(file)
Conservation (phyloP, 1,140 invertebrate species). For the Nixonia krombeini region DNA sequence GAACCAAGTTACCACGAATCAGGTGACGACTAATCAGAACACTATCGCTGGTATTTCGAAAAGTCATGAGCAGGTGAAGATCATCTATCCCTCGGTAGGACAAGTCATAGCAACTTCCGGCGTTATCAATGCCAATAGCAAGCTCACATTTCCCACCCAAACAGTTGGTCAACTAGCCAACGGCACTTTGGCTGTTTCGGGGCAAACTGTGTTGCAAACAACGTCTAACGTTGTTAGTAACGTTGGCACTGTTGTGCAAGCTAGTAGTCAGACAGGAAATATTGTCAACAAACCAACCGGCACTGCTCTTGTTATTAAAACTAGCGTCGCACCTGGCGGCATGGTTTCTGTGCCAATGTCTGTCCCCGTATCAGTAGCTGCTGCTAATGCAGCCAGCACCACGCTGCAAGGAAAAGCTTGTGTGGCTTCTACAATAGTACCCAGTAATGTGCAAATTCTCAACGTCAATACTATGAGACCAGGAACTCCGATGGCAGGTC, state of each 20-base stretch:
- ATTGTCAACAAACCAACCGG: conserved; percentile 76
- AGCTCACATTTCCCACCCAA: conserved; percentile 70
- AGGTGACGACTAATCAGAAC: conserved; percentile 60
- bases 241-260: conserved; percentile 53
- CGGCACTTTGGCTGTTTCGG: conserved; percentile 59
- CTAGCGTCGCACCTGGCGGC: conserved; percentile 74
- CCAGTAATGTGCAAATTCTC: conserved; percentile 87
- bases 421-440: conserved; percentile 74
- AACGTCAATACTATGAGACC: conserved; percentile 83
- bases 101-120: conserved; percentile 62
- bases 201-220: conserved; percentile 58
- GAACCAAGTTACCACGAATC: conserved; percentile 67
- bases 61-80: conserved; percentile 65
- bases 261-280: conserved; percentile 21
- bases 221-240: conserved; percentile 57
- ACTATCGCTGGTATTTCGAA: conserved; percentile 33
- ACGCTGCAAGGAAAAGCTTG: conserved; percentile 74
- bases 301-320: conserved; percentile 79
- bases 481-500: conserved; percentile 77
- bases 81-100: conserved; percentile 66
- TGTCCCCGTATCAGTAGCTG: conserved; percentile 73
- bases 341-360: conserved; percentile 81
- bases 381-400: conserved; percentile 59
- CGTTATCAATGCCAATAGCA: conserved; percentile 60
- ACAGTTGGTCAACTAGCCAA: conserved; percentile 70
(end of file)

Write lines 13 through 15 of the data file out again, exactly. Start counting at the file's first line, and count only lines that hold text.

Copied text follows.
- GAACCAAGTTACCACGAATC: conserved; percentile 67
- bases 61-80: conserved; percentile 65
- bases 261-280: conserved; percentile 21